Nobody does PDA quite like John Legend and Chrissy Teigen, so it’s not exactly surprising that when it was time to celebrate John’s 40th birthday this weekend, Chrissy did it up big—and we mean big. She threw him a massive, ultra-glam, Bond-themed bash, complete with sparkly gold dresses, tuxedos, and a joint appearance from the couple’s friends, Kim Kardashian and Kanye West.
Technically, Legend turned the big 4-0 a few weeks ago—his actual birthday is December 28—but the couple and their kids headed to Bora Bora for some January sun, so it made sense to wait a little bit to have a proper celebration. As Teigen captioned a cheeky birthday tribute to John on the ‘gram: “Happy 40th birthday to the most incredible man. The best father, hardest worker, best lover, best friend I could ever imagine. Every day I am grateful for how much you love us and how much you both say it and show it. You are one of a kind. I am grateful to your family for creating and raising such a pure, sweet, brilliant man. The world has been blessed by your 40 years on this planet. I love you. I showed you that this morning BOOYAHHHH”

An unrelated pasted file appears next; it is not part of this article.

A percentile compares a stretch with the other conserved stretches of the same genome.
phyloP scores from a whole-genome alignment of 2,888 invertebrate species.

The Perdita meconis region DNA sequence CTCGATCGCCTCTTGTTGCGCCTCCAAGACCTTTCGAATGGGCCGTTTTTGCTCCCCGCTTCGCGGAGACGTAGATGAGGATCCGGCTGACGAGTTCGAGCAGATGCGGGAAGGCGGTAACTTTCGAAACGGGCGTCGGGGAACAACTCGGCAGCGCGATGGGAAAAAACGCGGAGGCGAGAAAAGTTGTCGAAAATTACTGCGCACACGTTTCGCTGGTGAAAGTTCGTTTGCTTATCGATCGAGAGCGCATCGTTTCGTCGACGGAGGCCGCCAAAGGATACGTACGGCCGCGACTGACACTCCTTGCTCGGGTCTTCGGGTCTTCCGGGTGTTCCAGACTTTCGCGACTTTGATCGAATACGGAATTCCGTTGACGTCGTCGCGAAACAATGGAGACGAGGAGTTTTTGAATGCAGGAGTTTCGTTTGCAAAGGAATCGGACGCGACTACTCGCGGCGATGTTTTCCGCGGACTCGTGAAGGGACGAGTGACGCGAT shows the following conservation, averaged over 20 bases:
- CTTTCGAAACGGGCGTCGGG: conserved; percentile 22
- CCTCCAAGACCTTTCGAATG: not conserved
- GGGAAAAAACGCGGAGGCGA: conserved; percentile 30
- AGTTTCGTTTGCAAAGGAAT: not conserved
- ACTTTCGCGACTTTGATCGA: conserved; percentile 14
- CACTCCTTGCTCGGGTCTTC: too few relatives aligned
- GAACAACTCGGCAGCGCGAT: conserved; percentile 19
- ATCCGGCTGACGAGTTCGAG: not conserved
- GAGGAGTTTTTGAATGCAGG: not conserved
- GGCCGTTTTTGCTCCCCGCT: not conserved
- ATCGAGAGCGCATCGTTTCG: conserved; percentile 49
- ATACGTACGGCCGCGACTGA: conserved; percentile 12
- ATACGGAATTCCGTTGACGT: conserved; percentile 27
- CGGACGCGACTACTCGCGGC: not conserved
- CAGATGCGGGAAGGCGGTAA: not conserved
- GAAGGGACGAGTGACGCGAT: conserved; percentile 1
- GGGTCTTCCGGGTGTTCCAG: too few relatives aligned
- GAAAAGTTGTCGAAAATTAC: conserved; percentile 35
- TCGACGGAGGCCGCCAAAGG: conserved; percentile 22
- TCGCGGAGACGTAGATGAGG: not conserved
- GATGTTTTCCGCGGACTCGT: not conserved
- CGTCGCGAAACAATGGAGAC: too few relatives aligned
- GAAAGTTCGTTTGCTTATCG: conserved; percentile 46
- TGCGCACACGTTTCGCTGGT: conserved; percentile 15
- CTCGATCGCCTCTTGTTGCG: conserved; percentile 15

The celebration Chrissy threw last night for her hubs definitely qualifies as an extravaganza—and we got a glimpse of it all courtesy of the couple’s friend and party guest Kim Kardashian. She posted a photo to her Instagram Stories of a glittery number 40 at the entrance of what seems like an ultra-decadent event. Another image surfaced that shows she and Kanye posing with the birthday boy and the hostess in a gorgeous set that has 007 written all over it.
Earlier, Chrissy had posted a selfie of herself getting ready for the party in a sparkling gold dress on her Instagram stories—and we also got a behind-the-scenes look at how the couple’s little ones got ready for the big event, too (of course they weren’t going to miss out on this). Teigen took to Twitter and Instagram to ask people to vote on which teeny-tiny baby tuxedo her son, Miles, would wear. “okay guys. throwing john’s 40th birthday party tonight but need your help dressing mini-john. Which one!” she wrote. You can see the adorable options below: